Wednesday, April 9, 2014

Personalization of Business: Trend or Lasting Competitive Edge?

If you're ever casually reading information on e-commerce and more generally on new brand strategies that companies undertake, you'll see tons of information on personalization. This article speaks to the increased personalization of web presences (including the specialized use of images to create individual brands)- and they're not the only one talking about it. Another article cites personalization as a key component of marketing innovation. 

The idea is simply that, with a growing number of people that have grown up with their own cell phone, a Twitter, Facebook, Instagram etc. account showing the world "who they are", and fast-moving technology shifts, the demand of those customers for companies to provide just what they (themselves, individually) want, is high. Everything from cars to clothing can be bought online, with a completely personalized touch (seriously- go design your own Nike shoe here). People use their social media accounts to not only hold companies accountable- but to tell them what they like and don't like. Subtly, the world's young consumers seem to be shifting how brands in certain industries work, and how they examine customer demand.

3-D printing enables this in a big way-- not only can people design and make their own things, but entire businesses are being built around assisting smaller online businesses customize products for customers. DYO is a place where you can personalize jewelry.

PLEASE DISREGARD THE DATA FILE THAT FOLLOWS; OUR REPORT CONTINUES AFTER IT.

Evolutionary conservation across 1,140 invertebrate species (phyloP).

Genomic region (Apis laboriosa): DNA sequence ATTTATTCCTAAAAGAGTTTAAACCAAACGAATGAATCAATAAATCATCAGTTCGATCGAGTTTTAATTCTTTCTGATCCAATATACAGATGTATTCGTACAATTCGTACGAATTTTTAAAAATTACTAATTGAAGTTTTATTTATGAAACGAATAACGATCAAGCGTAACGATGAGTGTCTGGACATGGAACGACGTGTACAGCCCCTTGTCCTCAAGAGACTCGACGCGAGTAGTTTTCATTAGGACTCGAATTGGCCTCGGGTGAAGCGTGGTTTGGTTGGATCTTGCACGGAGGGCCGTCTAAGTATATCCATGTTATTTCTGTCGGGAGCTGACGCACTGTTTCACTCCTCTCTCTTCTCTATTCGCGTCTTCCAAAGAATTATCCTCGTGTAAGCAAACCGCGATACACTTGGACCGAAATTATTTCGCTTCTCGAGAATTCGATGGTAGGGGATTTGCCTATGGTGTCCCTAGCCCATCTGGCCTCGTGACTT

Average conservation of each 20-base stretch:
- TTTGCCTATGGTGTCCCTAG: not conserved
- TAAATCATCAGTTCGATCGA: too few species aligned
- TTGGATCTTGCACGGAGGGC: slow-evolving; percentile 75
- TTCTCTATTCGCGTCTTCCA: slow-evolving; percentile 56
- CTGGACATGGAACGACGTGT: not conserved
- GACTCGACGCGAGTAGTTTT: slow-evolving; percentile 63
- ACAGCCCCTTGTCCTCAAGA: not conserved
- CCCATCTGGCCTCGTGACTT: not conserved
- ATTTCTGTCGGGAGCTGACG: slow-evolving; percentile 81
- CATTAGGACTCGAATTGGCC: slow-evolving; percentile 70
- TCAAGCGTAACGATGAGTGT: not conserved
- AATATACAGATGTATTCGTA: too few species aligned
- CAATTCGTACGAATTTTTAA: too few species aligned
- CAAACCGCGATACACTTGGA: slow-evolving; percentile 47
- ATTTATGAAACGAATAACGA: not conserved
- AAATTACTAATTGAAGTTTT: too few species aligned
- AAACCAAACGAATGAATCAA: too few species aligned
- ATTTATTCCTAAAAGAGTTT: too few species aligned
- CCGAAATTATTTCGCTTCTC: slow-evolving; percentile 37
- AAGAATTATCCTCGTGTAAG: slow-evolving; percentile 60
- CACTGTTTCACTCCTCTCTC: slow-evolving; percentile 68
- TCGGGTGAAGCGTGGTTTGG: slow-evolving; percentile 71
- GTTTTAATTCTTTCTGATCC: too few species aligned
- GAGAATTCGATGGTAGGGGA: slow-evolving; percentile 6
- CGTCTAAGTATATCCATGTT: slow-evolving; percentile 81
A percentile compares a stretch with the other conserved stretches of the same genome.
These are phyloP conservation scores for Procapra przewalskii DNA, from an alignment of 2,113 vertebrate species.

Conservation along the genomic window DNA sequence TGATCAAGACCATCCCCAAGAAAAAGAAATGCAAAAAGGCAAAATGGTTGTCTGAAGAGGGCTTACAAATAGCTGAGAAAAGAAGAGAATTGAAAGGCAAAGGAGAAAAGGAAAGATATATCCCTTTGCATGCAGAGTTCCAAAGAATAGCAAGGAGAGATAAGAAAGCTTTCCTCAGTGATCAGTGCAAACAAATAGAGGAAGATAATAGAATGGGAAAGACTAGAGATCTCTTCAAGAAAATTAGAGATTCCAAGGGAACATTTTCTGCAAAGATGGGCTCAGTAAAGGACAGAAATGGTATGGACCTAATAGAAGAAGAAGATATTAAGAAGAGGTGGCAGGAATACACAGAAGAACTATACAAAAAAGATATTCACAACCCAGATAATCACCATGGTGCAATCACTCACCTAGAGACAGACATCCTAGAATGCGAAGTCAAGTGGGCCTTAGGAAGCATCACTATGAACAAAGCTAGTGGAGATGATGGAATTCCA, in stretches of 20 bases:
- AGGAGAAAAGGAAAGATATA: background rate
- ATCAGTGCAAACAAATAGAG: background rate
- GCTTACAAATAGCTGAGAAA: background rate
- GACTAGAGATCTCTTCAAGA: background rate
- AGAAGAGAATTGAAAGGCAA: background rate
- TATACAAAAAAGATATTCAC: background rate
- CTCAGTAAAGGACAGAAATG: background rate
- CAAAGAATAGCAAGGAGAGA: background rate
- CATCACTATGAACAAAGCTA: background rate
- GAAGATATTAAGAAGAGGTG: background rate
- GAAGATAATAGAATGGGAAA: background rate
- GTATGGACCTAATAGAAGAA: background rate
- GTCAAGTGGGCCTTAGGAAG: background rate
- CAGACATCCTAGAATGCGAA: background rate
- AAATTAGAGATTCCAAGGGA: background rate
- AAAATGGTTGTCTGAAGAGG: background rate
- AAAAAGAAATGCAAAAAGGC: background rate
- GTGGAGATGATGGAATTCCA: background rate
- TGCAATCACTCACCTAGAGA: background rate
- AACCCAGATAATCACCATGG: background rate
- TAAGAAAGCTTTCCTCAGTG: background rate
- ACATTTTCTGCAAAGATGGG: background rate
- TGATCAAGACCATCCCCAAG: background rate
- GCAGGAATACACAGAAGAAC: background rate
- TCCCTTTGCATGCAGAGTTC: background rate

Alright, so hopefully, I've convinced you. Personalization is, for the moment, here to stay. We don't need replaceable parts/standardization- because we can cheaply make a unique [insert noun here: gun, chair, medical device, etc.]. Businesses are following the personalization trend in one sense: to quantify demand. But are they also following it in another? Are cues- like the thrust of strategy articles on differentiation and tailoring your business to your strengths/capacities- telling us that instead of seeking a standardized business model, companies are following the personalization trend? While there may not be a very "standard business" -- don't the majority of large and medium firms follow a standard business protocol? (And don't many fail because they fail to recognize that what works for their competitor will not work for them?)

So then, are we coming to an era in which companies ACTUALLY personalize their strategy? (If they're people in the eyes of the court, we can use the word "personalize", right?) Or is this something that only a handful of firms are actually doing to any real extent?  My hypothesis is that the majority of companies of a certain scale, regardless of talk of vision, values, etc. find it very difficult to do this task. Or perhaps don't really think it's useful, despite what studies state. I would also hypothesize that there may be an issue with causation: is it the company that pays attention to these issues and the idea of continual improvement that then personalizes, and that type of company in general is just going to be more profitable? Or that the act of personalization of strategy actually makes the company better? 

What do you think? Is strategy personalization a trend? Or a lasting competitive edge that companies will have as long as they stay true to their strategy, and continually re-evaluate its effectiveness with who they are as a company?


General Sources (not linked above): 
Leinwand, Paul,  Mainardi, Cesare. (2010).The Coherence Premium. HBS No. R1006F. Boston.
Harvard Business Review. (2006). Types of Strategy: What Fits Your Business Best?. HBS No. 5559BC. Boston.

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